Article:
Steps to build the page

Steps to build the page

To be able to fetch articles via GraphQL, they must be available in Gatsby’s GraphQL schema. This is done by two Gatsby plugins.

Firstly, the already mentioned Strapi Source Plugin. With some configuration parameters, articles, players, etc. are fetched and available in Gatsby’s GraphQL schema.

Secondly, a plugin for generic GraphQL APIs. I know about the combination of two comprehensive plugins to provide Wordpress data via GraphQL. But I do not have influence on MTV Vorsfelde’s site and I have to live with what is already provided.

So a workaround was necessary. Wordpress’ REST API is activated and available by default. This means I could use a generic Gatsby plugin for REST APIs. But there was a challenge. Articles are paginated, which makes sense. I did not find a way to fetch articles from multiple sites. Or maybe did not try hard enough. Instead, I wrote an AWS Lambda function in Go that is querying the Wordpress REST API handling the pagination. To now query these articles, I setup a GraphQL schema using AWS AppSync. So when requesting articles via GraphQL, AWS AppSync is running the Lambda function. The Lambda function in turn sends requests to the Wordpress API. Quite some overhead, now that I’m writing about it.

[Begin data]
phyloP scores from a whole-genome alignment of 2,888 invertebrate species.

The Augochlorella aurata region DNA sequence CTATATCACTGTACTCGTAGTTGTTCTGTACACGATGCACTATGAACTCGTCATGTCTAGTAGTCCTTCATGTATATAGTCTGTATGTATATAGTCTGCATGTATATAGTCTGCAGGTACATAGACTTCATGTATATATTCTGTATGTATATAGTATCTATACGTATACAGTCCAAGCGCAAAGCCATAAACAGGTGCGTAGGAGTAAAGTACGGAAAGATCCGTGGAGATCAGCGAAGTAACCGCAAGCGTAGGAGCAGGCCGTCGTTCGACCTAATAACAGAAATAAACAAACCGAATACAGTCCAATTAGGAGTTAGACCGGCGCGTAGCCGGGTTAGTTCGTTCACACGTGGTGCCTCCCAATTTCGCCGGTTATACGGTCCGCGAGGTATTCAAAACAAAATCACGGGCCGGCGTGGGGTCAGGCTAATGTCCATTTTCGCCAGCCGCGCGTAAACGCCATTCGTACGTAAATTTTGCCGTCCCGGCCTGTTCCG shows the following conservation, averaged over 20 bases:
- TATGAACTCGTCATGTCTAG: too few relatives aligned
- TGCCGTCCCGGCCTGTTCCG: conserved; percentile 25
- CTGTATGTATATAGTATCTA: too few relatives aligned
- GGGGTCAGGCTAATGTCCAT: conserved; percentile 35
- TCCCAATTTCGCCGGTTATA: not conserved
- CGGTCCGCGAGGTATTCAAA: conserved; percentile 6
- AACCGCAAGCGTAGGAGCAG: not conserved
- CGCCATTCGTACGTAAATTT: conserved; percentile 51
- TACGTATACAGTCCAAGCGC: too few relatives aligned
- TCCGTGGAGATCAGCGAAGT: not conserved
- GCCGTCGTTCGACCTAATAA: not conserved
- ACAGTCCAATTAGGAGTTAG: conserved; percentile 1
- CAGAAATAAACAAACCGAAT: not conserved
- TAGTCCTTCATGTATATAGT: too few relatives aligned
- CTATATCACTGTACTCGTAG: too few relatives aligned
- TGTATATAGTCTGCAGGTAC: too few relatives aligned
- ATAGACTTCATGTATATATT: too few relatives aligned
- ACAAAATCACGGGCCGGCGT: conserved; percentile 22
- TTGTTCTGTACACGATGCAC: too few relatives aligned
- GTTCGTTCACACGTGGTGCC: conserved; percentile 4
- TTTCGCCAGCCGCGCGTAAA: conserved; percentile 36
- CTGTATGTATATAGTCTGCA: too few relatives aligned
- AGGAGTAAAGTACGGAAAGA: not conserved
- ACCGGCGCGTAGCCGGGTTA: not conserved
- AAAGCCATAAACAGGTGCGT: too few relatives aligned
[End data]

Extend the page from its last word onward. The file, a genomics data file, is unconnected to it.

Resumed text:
Gatsby fetching data from sources and providing it internally to gatsby-node.ts

Gatsby fetching data from sources and providing it internally to gatsby-node.ts

But now we have all articles within Gatsby’s GraphQL schema and we can start creating pages out of it.

Creating pages dynamically at build time

We are provided with APIs to build a Gatsby site. > Code in the file gatsby-node.ts is run once in the process of building your site. You can use its APIs to create pages dynamically, add data into GraphQL, or respond to events during the build lifecycle. > > Source

I make use of the createPages extension point to get two functions from its Actions:

To get a list of articles I query Gatsby’s GraphQL schema:

const result = await graphql(`
    allStrapiArticle {
      edges {
        node {
          # more fields
    faustball {
      mtvArticles {
        # more fields